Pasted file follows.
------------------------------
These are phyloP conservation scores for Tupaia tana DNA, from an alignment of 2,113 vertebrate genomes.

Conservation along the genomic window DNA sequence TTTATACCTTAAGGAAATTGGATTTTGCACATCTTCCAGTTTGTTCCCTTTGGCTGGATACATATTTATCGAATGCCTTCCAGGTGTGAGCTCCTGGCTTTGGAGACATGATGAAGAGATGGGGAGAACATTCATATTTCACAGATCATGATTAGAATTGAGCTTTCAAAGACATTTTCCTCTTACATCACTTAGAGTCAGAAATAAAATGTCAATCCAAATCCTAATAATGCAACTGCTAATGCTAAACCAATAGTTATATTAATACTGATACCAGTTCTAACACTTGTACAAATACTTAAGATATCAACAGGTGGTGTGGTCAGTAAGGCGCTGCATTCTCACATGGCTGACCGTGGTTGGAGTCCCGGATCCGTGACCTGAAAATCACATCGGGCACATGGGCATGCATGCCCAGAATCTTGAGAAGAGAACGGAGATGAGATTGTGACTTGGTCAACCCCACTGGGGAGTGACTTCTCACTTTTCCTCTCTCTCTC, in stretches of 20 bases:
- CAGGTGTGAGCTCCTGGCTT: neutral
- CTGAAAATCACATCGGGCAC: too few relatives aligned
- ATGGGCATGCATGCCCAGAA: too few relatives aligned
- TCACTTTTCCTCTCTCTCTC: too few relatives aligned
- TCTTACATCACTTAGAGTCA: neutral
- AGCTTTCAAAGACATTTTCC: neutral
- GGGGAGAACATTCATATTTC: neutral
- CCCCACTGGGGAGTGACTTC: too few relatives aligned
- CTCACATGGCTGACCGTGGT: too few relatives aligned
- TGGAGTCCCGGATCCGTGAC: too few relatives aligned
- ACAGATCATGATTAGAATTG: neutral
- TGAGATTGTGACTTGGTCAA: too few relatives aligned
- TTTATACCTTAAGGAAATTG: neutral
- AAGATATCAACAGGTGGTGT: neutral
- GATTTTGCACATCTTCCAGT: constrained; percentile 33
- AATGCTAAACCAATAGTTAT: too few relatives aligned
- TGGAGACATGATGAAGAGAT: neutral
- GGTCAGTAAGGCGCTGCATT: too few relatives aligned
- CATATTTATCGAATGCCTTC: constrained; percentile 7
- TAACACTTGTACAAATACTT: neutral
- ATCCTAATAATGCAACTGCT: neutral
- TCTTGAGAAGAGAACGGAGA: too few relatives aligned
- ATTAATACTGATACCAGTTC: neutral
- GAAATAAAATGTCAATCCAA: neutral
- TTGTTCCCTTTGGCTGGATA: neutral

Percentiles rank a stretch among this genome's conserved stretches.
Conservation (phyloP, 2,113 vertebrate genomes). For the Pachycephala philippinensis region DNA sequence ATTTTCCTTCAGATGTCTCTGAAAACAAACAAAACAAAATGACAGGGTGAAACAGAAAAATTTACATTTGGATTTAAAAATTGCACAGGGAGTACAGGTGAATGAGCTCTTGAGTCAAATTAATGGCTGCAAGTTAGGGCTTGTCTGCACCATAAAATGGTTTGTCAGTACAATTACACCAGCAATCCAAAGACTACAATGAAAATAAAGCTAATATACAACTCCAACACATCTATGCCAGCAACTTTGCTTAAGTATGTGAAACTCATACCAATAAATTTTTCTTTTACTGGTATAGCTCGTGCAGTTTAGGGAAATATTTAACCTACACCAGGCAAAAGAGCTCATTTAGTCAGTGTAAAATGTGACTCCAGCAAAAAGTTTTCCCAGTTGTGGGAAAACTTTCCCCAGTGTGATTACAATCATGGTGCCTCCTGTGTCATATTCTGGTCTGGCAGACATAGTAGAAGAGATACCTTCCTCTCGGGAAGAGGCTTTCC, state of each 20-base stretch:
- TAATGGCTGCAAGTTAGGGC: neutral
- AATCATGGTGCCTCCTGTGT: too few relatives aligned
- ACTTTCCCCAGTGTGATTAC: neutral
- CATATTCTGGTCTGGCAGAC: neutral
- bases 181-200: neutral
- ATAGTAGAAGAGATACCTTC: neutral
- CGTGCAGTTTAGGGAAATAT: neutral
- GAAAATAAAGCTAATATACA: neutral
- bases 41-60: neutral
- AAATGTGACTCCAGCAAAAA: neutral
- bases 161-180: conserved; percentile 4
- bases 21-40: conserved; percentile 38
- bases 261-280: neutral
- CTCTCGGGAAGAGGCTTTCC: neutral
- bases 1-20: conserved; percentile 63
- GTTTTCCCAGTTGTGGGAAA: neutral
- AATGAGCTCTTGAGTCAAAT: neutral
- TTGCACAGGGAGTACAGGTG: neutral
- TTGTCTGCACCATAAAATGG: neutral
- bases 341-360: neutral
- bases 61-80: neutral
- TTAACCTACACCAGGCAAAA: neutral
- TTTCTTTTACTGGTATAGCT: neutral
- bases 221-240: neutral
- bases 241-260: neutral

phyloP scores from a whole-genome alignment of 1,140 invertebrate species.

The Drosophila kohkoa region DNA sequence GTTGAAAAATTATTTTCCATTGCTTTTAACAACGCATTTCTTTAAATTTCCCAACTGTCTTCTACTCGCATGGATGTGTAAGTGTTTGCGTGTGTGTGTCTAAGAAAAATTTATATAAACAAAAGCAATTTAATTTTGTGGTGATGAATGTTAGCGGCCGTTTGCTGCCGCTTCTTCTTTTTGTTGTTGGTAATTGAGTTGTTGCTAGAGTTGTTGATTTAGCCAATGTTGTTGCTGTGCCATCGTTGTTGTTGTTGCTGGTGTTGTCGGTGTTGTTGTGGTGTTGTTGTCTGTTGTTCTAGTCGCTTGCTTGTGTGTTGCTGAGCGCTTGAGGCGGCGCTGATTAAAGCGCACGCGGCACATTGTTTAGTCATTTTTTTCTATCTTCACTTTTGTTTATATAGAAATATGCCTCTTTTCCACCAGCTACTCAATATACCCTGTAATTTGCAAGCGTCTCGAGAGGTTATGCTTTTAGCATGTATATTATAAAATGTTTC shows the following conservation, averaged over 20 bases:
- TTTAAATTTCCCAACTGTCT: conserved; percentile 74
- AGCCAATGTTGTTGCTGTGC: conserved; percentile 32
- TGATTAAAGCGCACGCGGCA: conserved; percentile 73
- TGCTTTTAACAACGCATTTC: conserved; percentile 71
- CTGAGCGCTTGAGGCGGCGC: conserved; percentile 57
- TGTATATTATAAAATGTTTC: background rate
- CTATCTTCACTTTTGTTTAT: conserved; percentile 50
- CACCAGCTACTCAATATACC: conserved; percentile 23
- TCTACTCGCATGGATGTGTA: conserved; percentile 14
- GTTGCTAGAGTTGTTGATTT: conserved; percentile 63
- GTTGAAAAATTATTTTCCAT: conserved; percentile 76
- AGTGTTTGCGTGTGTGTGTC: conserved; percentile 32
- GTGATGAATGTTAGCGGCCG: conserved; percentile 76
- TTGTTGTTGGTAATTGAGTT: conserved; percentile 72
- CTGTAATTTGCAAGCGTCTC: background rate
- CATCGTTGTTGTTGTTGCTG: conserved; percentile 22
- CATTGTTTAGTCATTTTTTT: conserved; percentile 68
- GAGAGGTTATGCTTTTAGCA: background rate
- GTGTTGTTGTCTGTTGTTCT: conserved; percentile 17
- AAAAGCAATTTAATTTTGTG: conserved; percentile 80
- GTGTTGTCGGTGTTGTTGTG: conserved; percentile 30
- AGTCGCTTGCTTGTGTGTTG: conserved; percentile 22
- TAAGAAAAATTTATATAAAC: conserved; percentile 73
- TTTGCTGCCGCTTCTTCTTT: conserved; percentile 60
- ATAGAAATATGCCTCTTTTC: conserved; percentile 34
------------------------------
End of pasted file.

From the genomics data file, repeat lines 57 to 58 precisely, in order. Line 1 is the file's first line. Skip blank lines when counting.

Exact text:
- TTTAAATTTCCCAACTGTCT: conserved; percentile 74
- AGCCAATGTTGTTGCTGTGC: conserved; percentile 32